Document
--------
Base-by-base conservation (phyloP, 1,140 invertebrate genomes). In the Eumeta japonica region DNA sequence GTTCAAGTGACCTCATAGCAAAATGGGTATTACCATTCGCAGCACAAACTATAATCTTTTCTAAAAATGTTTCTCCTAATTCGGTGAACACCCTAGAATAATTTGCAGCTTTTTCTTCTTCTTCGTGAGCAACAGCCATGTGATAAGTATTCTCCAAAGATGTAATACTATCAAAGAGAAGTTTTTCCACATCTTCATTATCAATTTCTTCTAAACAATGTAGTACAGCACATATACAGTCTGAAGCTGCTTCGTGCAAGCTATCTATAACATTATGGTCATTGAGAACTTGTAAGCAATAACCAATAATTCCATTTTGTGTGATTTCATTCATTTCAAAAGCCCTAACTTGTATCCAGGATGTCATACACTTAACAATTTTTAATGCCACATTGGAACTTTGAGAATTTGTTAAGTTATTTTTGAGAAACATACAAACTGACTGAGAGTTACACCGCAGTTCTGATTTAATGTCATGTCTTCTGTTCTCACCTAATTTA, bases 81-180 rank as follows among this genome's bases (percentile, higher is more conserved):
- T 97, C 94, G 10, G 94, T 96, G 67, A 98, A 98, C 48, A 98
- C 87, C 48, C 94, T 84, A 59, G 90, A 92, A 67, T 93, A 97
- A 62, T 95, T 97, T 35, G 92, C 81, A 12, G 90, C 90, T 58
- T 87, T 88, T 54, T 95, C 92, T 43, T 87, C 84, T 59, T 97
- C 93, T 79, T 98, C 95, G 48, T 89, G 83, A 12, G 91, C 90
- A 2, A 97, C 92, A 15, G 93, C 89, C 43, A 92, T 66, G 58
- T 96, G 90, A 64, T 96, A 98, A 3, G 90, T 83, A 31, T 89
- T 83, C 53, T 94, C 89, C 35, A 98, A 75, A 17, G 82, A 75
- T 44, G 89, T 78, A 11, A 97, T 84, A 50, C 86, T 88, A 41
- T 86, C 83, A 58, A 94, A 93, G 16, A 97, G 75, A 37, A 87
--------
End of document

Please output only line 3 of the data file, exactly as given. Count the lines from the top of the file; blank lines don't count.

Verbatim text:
- C 87, C 48, C 94, T 84, A 59, G 90, A 92, A 67, T 93, A 97